TSV = TSL+TLV cos θ,
where θ is angle of contact.
∴ cos θ = $$\frac{T_{S V}-T_{S L}}{T_{L V}}$$
For mercury – glass pair Tsv < TSL ∴ cos θ is negative i.e., θ is obtuse angle.
For water-glass Tsv >TSL
cos θ is positive i.e., θ is acute angle.

(b) The angle of contact for water glass pair is acute angle. Hence, the water spreads over the surface of glass. The angle of contact for mercury-glass pair the angle of contact is obtuse angle. Hence, the mercury tries to contract and acquire the shape of drop so that the angle of contact becomes obtuse angle.

In the other words, the adhesive force between molecules of water and glass is greater than the cohesive forces between the molecules of water. Hence, water wets the glass. While the adhesive force between the molecules of mercury and glass is less than cohesive forces between the molecules of mercury, hence the mercury does not wet the glass.

Question 3.
Explain why :
(a) Surface tension of a liquid is independent of the area of the surface.
(b) A drop of liquid under no external forces is always spherical in shape. (NCERT)
(a) The force acting per unit length on either side of an imaginary line at right angles on the surface of liquid is called surface tension. This force does not depend on the area of surface.

(b) In the absence of external force, only surface tension acts on the liquid surface. The surface tension tries to minimize the surface area of liquid. For the given volume the surface area of sphere is least. Hence, in the absence of external forces the liquid drop acquires the spherical shape.

Question 4.
Explain why :
(a) To keep a piece of paper horizontal, you should blow over, not under it.
(b) When we try to close a water tap with our Angers, fast jets of water gush through the openings between our Angers. (NCERT)
(a) When a piece of paper (paper strip) is blown over, then the velocity of air in that region increases, hence the kinetic energy of air increases, then according to Bernoulli’s theorem the pressure in that region decreases than the pressure in below region. Hence, due to decrease in pressure in upper region, the paper strip becomes horizontal.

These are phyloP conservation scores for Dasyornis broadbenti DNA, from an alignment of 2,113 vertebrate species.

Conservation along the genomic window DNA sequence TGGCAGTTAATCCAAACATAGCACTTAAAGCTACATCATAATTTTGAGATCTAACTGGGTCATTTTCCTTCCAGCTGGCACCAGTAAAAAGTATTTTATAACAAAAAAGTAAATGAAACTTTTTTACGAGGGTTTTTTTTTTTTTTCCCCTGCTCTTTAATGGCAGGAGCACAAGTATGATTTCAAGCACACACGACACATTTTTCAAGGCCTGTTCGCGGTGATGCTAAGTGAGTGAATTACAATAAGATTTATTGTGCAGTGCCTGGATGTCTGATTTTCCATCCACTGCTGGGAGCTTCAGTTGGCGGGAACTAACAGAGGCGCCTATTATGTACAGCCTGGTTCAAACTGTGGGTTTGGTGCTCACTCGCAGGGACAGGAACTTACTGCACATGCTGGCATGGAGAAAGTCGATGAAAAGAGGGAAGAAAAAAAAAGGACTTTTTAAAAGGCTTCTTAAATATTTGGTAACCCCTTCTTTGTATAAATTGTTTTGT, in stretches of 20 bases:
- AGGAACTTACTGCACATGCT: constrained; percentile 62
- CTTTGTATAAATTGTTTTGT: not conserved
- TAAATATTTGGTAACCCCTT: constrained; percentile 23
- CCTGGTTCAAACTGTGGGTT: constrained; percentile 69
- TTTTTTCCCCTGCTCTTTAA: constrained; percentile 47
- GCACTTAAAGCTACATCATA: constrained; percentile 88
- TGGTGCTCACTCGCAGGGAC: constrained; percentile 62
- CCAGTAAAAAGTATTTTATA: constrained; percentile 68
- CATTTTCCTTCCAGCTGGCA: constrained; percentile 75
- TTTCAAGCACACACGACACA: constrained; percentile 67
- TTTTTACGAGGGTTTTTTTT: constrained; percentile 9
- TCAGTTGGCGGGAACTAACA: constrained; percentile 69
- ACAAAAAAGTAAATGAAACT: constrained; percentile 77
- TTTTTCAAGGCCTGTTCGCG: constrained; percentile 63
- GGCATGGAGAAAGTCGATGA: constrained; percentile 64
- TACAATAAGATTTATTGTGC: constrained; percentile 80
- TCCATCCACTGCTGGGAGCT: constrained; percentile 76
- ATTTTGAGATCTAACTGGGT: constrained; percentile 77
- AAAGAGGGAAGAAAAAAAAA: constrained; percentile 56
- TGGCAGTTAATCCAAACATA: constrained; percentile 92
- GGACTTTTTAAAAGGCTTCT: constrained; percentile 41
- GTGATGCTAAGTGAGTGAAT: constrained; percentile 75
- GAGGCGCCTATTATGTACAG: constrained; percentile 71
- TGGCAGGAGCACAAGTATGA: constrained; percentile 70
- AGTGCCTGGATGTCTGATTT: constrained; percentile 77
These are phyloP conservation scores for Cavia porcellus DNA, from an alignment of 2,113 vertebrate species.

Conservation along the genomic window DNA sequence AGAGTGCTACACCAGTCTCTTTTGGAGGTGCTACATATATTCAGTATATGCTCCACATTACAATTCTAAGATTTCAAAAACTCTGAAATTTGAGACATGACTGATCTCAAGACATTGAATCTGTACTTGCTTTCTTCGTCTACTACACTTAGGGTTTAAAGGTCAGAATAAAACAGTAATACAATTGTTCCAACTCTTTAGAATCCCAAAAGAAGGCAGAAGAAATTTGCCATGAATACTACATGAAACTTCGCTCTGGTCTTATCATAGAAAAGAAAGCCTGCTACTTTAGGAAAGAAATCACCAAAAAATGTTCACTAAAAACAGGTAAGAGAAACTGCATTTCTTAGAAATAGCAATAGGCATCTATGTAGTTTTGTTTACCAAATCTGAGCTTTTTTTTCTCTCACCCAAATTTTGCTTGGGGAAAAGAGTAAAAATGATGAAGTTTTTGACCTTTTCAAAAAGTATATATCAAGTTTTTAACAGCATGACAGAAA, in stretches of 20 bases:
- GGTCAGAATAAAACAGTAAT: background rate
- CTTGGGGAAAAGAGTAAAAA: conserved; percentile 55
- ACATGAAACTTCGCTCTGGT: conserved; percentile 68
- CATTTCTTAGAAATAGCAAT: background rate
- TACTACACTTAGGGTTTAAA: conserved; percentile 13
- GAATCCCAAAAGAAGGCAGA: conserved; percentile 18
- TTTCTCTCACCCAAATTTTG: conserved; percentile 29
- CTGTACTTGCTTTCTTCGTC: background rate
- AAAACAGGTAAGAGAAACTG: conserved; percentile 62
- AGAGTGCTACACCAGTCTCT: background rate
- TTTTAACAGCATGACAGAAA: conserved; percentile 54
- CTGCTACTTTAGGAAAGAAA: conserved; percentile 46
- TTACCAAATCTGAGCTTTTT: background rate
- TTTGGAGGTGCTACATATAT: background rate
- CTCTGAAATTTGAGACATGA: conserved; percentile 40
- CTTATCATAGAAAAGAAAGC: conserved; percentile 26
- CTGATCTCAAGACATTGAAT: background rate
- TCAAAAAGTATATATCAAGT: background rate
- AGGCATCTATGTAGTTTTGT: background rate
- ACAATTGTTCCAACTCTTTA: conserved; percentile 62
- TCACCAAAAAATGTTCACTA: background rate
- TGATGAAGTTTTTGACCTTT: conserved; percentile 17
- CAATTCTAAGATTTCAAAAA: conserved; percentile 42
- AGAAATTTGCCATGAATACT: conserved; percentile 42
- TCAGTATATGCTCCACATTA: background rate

(b) When we try to close the water tap with our fingers. The area for the flow of liquid decreases.
According to principle of continuity Av = constant.

Obviously if A decreases then v increases. Thus, the velocity of flow of liquid increases and fast jets of water gush through the opening between our finger.

Question 5.
Explain the construction and working of hydraulic lift.
Construction: The construction of a hydraulic lift is shown in the Fig. In it there are two cylinders C1 and C2 of different area of cross-sections. These are interconnected by means of a narrow tube. Two frictionless and watertight pistons A and B are fitted in the cylinders C1 and C2 respectively. The area of cross-section of the piston A is small while that of the piston B is quite large. The body to be lifted up is placed on the platform attached to the piston B. The force is applied on the piston A. The two cylinders are filled with water.

Principle: The hydraulic lift consists of two cylinders C1 and C2 and they are connected by a horizontal tube T. There are two air resistance pistons P1 and P2 and their area of cross-section is A1 and A2 respectively. Such that A1 solid A2 i. e., area of container C1 is less than that of C2 On piston P1 if F, is the force applied, then applied pressure will be
P = $$\frac{F_{1}}{A_{1}}$$ …….. (1)
This pressure now gets transmitted to the container C2 and so the liquid gives an upward force to the piston P2. By Pascal’s law,
Pressure on piston P2 = Pressure on piston P1 = $$\frac{F_{1}}{A_{1}}$$
Force F2 on piston P2 = Pressure × Area
or F2 = $$\frac{F_{1}}{A_{1}}$$ × A2 ……….. (2)
As A1 < A2, hence F2>F1 So by applying lesser force on small area, we get large force on larger areas. This is the principle of hydraulic lift.

Question 6.
Show that a body when immersed in a liquid looses its weight equal to the weight of the liquid displaced by the body.
According to this principle, when a body is immersed wholly or partially in a liquid at rest, it loses some of its weight which is equal to the weight of liquid displaced by immersed part of the body.

Consider a rectangular body of mass M and height h is completely immersed in a liquid of density p. Let A be the area of the lower and upper face of the body and l is the depth of the upper face of the body from the free surface of liquid.